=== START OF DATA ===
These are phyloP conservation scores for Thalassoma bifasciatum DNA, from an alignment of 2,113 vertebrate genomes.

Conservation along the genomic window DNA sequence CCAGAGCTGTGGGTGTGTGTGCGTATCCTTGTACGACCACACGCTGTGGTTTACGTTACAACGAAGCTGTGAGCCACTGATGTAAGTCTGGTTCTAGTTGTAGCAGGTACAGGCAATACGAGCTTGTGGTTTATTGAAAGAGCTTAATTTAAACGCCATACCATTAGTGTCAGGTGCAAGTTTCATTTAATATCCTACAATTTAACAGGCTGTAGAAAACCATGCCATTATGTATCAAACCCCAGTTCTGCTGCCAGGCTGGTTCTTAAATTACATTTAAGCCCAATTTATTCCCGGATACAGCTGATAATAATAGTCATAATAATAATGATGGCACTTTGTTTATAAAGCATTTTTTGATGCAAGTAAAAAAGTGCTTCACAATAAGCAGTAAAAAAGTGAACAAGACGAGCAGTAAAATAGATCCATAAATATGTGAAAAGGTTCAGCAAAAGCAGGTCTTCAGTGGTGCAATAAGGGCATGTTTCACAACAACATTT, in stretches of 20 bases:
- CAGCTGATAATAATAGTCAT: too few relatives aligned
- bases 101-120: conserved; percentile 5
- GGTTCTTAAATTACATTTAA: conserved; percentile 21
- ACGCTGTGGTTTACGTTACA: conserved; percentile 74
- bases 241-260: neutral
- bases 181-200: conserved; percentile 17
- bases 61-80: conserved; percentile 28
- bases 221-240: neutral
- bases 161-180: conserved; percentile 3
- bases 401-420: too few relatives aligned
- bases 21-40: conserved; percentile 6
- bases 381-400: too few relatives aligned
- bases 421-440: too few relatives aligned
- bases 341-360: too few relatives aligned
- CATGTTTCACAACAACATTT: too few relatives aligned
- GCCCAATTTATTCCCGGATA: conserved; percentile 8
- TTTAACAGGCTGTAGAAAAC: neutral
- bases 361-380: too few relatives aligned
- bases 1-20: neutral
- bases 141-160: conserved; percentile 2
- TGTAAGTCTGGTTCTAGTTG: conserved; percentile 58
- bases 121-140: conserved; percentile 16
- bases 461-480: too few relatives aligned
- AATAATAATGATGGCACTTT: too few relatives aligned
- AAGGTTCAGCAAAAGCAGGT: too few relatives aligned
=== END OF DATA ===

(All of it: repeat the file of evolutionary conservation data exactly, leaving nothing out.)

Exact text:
These are phyloP conservation scores for Thalassoma bifasciatum DNA, from an alignment of 2,113 vertebrate genomes.

Conservation along the genomic window DNA sequence CCAGAGCTGTGGGTGTGTGTGCGTATCCTTGTACGACCACACGCTGTGGTTTACGTTACAACGAAGCTGTGAGCCACTGATGTAAGTCTGGTTCTAGTTGTAGCAGGTACAGGCAATACGAGCTTGTGGTTTATTGAAAGAGCTTAATTTAAACGCCATACCATTAGTGTCAGGTGCAAGTTTCATTTAATATCCTACAATTTAACAGGCTGTAGAAAACCATGCCATTATGTATCAAACCCCAGTTCTGCTGCCAGGCTGGTTCTTAAATTACATTTAAGCCCAATTTATTCCCGGATACAGCTGATAATAATAGTCATAATAATAATGATGGCACTTTGTTTATAAAGCATTTTTTGATGCAAGTAAAAAAGTGCTTCACAATAAGCAGTAAAAAAGTGAACAAGACGAGCAGTAAAATAGATCCATAAATATGTGAAAAGGTTCAGCAAAAGCAGGTCTTCAGTGGTGCAATAAGGGCATGTTTCACAACAACATTT, in stretches of 20 bases:
- CAGCTGATAATAATAGTCAT: too few relatives aligned
- bases 101-120: conserved; percentile 5
- GGTTCTTAAATTACATTTAA: conserved; percentile 21
- ACGCTGTGGTTTACGTTACA: conserved; percentile 74
- bases 241-260: neutral
- bases 181-200: conserved; percentile 17
- bases 61-80: conserved; percentile 28
- bases 221-240: neutral
- bases 161-180: conserved; percentile 3
- bases 401-420: too few relatives aligned
- bases 21-40: conserved; percentile 6
- bases 381-400: too few relatives aligned
- bases 421-440: too few relatives aligned
- bases 341-360: too few relatives aligned
- CATGTTTCACAACAACATTT: too few relatives aligned
- GCCCAATTTATTCCCGGATA: conserved; percentile 8
- TTTAACAGGCTGTAGAAAAC: neutral
- bases 361-380: too few relatives aligned
- bases 1-20: neutral
- bases 141-160: conserved; percentile 2
- TGTAAGTCTGGTTCTAGTTG: conserved; percentile 58
- bases 121-140: conserved; percentile 16
- bases 461-480: too few relatives aligned
- AATAATAATGATGGCACTTT: too few relatives aligned
- AAGGTTCAGCAAAAGCAGGT: too few relatives aligned